National Gazette, January 23, 1792
In every political society, parties
are unavoidable. A difference of interests, real or supposed, is the most
natural and fruitful source of them. The great object should be to combat
the evil: 1. By establishing a political equality among all. 2. By withholding
opportunities from a few, to increase the inequality of property, by an
immoderate, and especially an unmerited, accumulation of riches. 3. By
the silent operation of laws, which, without violating the rights of property,
reduce extreme wealth towards a state of mediocrity, and raise extreme
indigence towards a state of comfort. 4. By abstaining from measures which
operate differently on different interests, and particularly such as favor
one interest at the expence of another. 5. By making one party a check
on the other, so far as the existence of parties cannot be prevented, nor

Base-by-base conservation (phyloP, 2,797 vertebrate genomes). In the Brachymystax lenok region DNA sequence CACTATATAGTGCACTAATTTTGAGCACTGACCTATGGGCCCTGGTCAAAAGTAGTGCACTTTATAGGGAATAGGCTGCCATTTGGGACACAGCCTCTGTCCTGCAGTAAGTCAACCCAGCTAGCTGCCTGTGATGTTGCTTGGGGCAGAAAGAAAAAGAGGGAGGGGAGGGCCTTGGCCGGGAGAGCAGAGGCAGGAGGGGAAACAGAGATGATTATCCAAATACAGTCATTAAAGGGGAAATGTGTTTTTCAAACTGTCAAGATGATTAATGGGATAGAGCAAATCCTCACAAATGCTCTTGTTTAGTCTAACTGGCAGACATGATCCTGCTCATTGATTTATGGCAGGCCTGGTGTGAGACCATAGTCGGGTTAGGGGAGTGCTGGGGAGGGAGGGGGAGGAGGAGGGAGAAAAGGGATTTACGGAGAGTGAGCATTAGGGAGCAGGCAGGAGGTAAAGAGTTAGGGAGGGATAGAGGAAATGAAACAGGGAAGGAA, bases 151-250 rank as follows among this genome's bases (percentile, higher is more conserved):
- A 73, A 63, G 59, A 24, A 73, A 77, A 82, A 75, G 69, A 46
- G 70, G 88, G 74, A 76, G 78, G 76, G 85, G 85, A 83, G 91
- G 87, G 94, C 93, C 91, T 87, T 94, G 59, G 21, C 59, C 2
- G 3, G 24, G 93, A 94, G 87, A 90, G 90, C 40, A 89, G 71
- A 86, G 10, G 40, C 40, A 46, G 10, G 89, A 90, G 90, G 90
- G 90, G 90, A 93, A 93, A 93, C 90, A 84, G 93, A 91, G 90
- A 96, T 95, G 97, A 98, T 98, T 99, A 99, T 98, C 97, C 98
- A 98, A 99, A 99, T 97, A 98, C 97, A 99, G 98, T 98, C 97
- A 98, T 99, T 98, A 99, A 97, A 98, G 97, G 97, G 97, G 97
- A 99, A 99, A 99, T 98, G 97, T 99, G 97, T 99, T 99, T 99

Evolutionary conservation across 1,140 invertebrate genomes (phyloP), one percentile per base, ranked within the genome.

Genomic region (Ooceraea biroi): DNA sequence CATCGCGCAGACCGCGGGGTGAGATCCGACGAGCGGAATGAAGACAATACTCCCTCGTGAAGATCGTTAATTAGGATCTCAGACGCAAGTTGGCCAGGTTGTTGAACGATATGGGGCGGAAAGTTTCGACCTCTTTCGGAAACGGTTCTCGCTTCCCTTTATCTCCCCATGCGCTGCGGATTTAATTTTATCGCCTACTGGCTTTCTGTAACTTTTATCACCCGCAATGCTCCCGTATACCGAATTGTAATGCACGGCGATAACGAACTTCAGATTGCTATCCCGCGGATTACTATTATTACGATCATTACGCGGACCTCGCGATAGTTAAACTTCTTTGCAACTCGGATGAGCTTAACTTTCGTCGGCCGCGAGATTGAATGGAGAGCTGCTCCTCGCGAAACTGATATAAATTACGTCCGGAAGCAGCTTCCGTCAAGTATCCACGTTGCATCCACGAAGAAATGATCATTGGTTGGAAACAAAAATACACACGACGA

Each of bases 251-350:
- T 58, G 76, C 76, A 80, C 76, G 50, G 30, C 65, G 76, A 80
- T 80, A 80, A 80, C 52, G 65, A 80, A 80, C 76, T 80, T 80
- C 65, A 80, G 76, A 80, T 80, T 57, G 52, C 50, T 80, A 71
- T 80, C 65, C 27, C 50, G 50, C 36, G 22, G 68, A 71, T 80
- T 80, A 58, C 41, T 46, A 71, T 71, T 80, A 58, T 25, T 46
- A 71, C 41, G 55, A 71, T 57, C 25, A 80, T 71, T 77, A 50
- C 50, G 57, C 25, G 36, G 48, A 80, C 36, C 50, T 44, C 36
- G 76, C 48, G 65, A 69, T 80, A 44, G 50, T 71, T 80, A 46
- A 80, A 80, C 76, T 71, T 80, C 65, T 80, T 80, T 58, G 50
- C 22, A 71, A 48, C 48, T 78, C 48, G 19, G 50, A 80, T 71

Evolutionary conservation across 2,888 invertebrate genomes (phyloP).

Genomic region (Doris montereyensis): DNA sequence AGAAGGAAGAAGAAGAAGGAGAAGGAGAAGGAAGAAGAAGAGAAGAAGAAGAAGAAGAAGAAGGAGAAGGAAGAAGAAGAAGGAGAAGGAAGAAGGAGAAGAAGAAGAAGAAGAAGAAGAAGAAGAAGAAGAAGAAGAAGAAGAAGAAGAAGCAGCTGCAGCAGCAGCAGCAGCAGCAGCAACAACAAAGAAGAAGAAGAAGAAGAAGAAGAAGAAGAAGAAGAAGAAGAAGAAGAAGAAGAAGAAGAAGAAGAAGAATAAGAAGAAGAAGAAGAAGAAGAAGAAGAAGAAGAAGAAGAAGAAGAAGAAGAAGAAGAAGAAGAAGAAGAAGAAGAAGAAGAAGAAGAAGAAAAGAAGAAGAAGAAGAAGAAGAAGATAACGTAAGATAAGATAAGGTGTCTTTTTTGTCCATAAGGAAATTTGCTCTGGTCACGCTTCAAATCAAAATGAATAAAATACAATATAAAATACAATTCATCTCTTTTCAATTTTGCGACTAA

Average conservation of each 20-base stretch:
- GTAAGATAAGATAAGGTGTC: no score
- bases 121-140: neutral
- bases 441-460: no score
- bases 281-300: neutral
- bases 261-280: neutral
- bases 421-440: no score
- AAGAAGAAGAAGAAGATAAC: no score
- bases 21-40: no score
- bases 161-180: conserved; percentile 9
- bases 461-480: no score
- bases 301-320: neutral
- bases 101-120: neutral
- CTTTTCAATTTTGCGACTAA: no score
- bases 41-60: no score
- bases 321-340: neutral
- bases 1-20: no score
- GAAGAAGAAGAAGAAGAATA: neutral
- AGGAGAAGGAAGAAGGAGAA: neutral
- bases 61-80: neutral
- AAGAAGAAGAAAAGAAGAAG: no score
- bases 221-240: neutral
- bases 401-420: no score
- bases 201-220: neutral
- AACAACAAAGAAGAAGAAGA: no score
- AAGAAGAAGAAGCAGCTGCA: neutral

their views accommodated. If this is not the language of reason, it is
that of republicanism.
In all political societies, different
interests and parties arise out of the nature of things, and the great
art of politicians lies in making them checks and balances to each other.
Let us then increase these natural distinctions by favoring an inequality
of property; and let us add to them artificial distinctions, by
establishing kings, and nobles, and plebeians. We
shall then have the more checks to oppose to each other: we shall then
have the more scales and the more weights to perfect and maintain the equilibrium.
This is as little the voice of reason, as it is that of republicanism.
From the expediency, in politics,
of making natural parties, mutual checks on each other, to infer the propriety
of creating artificial parties, in order to form them into mutual checks,
is not less absurd than it would be in ethics, to say, that new vices ought
to be promoted, where they would counteract each other, because this use
may be made of existing vices.
of James Madison